South Carolina Rape Suspect Brags About Underground Dungeon

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A convicted sex offender bragged to the court Tuesday about building a dungeon-like space beneath his home, where prosecutors said he bound two teen girls with duct tape, raped them and left the pair to die.

Authorities have said the girls managed to escape in March 2006 and tell police about their ordeal in the room that was just 4 1/2 feet deep and roughly the length and width of a midsize car.

Defense attorney Rick Hoefer said in opening statements that the girls lied.

"These women, they're not the victims in this case. They're perpetrators," Hoefer said. "The issue is going to be, was the sex consensual between these parties?"

One of the teens told jurors later in the day that she didn't even know the bunker existed until Kenneth Glenn Hinson came into her bedroom while she was sleeping and bound her mouth and hands with duct tape before taking her to the underground room.

"He was saying how he could kill us and nobody would ever know about it," said the girl, who testified for more than two hours Tuesday. "He said he'd killed before. He was telling us he could grind us up and feed us to his dog."

Before the trial opened, Hoefer unsuccessfully argued to throw out statements Hinson made to police after hiding for four days. Hoefer said Hinson was too dehydrated and disoriented to understand his rights read by officers when he was arrested in March 2006.

Hinson told deputies the room was a fallout shelter and no one else knew about it except his accusers, who had been there before, former Darlington County Sheriff's investigator John McLeod testified.

"They used it for — I believe what he said was 'wild times.' They'd go and party there," McLeod said.

When the jury was not in the courtroom, Hinson testified about the bunker with a floor and walls lined with two-by-fours and illuminated by a single 75-watt bulb.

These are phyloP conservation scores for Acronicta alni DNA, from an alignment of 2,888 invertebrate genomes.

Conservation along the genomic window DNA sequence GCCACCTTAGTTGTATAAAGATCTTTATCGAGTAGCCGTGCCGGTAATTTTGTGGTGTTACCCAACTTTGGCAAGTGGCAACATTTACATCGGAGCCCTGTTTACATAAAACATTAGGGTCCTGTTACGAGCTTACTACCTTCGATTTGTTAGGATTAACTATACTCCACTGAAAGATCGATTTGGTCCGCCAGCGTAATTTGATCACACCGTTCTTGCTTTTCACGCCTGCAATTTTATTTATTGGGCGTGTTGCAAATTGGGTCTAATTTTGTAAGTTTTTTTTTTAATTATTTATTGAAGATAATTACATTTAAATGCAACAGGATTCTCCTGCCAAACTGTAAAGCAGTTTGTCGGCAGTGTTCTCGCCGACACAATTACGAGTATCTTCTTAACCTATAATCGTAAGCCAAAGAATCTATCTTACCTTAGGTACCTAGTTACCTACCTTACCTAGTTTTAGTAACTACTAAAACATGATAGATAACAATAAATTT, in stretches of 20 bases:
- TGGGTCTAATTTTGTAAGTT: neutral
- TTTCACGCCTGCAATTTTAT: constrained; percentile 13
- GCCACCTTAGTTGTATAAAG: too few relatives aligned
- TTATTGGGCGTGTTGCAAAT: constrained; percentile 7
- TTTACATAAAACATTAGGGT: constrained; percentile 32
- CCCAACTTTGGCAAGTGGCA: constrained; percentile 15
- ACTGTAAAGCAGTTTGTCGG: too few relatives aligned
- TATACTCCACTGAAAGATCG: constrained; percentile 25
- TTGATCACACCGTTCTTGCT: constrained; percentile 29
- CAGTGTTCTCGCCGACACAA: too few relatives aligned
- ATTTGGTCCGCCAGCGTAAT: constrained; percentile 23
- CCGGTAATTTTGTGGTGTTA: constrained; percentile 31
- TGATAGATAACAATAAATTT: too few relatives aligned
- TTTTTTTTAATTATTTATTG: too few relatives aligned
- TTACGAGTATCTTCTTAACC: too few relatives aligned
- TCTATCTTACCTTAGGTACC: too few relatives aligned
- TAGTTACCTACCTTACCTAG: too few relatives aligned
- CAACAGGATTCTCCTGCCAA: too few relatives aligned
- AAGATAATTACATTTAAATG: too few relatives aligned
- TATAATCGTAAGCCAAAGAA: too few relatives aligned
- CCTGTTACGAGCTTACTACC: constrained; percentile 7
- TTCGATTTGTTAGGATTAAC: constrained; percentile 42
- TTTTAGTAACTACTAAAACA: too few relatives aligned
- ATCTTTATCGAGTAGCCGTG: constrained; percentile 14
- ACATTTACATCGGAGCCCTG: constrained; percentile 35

"I was very proud of it," said Hinson, 48.

Attorney General Henry McMaster said if the teens were not been able to wriggle free and escape "they might have died down there."

"The evidence is going to show that this thing was virtually airtight," said McMaster, who is prosecuting a case for the first time since he was elected in 2002.

Hinson is charged with criminal sexual assault, kidnapping and assault and battery with intent to kill. Prosecutors are seeking a maximum penalty of life in prison without the possibility of parole.

The case attracted national attention when McMaster said during a four-day manhunt that Hinson — convicted in 1991 for the rape of a 12-year-old girl — could have been indefinitely committed to a state program for sexually violent predators after serving a nine-year prison sentence. Two review committees had recommended that Hinson be placed in the program, warning he could commit a future sex crime.

The trial was being held in Darlington County, where Hinson built the underground room. Because of the publicity the case generated, the jury was selected from Georgetown County, about 70 miles away.